We are surrounded by rice fields, and at this time of the year, it means we are surrounded by frogs. Millions of them, to judge by the racket they make just as I begin falling asleep at night. They make enough noise that we actually have to talk over them, or turn up the music extra loud in order to hear it. I cover my head with a blanket at night for some peace. The mosquitoes are also coming out, meaning that in the next few weeks we will be setting up the mosquito nets. We have several. On a more fun bug note - the fireflies are out. We sometimes go for evening walks down to the river to see them, but there are nearly always more next to the little stream that runs two meters from the house, so now we are lazy and just stay here. We can see them from the bedroom. In fact, sometimes they just come on in the bedroom (as do the mosquitoes - we have some construction to do).

We are locked in an endless cycle of indecision with regards to the building of our bakery. We go back and forth between wanting it to be a stand-alone building and wanting it to attach to the house (at the moment, it is to stand alone), we can't decide whether to built it ourselves completely, or to have someone else build the foundation and install the possibly-necessary-septic-tank-like-thing to deal with greywater (greywater = non-toilet wastewater), or to have someone else deal with the whole building, top to bottom and to notify us when they have finished. We have this cool book (in Japanese) called "Hyaku Man Ie Zukuri" (or thereabouts), which provides instructions and plans for constructing a small house, foundation to roof, for about $10,000. Every time I look at the book, I get to thinking that we can totally build the bakery ourselves and that it would be silly to hire someone else to do it, because it would be fun and we would learn lots and all of the knowledge that we have gained through building and making mistakes with the goat house and the shed and the sunroom and in taking down the old shed would be put to good use. Plus, we would get to visit the lumberyard lots, and the people there are very nice and always give us presents (beer, several times, and grapes once). On the other hand, we were approved as foster/adopt parents a few months ago, and I'm pretty sure that I would be all for hiring a professional if we were to meet our mystery child tomorrow. It could be complicated if that happened half way through construction, right? But then, being busy building the bakery would keep my mind off wondering when we will hear about the mystery child. What to do?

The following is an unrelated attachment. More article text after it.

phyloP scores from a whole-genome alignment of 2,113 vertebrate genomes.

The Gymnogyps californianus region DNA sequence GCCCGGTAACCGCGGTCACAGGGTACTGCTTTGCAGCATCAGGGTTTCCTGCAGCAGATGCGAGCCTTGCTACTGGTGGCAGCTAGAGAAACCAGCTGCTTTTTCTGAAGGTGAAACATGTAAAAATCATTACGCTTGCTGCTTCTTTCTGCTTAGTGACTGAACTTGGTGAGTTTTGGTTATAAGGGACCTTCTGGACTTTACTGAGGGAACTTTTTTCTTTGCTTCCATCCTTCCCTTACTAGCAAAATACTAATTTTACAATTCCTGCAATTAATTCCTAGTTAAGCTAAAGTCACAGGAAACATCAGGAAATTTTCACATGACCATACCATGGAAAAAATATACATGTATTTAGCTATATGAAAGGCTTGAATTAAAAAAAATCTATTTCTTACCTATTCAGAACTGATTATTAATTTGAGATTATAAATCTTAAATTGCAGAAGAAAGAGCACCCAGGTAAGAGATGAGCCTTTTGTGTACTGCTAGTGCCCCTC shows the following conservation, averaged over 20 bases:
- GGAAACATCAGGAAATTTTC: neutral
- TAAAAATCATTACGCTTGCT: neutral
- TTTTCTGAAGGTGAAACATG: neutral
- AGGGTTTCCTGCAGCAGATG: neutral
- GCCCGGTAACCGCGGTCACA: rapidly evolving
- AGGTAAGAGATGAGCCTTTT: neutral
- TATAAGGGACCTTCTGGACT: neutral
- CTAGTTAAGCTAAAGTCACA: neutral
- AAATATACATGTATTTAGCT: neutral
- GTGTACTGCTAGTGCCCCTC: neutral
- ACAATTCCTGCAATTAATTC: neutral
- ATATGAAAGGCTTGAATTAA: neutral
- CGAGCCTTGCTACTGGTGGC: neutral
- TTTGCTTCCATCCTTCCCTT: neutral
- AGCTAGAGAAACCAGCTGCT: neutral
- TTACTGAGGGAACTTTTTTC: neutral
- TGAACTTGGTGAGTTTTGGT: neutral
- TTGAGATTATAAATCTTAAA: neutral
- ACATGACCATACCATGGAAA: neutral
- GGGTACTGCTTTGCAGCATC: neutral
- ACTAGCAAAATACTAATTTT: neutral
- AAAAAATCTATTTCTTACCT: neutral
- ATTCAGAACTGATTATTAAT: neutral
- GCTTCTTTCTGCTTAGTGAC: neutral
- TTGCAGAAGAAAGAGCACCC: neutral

In other news (do I use that phrase a lot?): our rice planting time is coming up soon. Most of the neighbors are planting theirs now. We will be planting kodaimai, ancient rice. Last year a friend gave us seed for several different types (we don't really know what, precisely) - some red rice, some black, some light-green mochi rice and a few others - five in all. The yield will be about half that of the asahi variety we have been growing, but they are really cool looking and not too common. If we take over more fields and grow enough to sell one day, we expect to sell it at about 3 times the price of regular organic rice. For now, though, it is mostly for fun, and an attempt to grow enough to use for seed on a larger scale in the future. We plant in about ten days - I'll be sure to get some pictures up.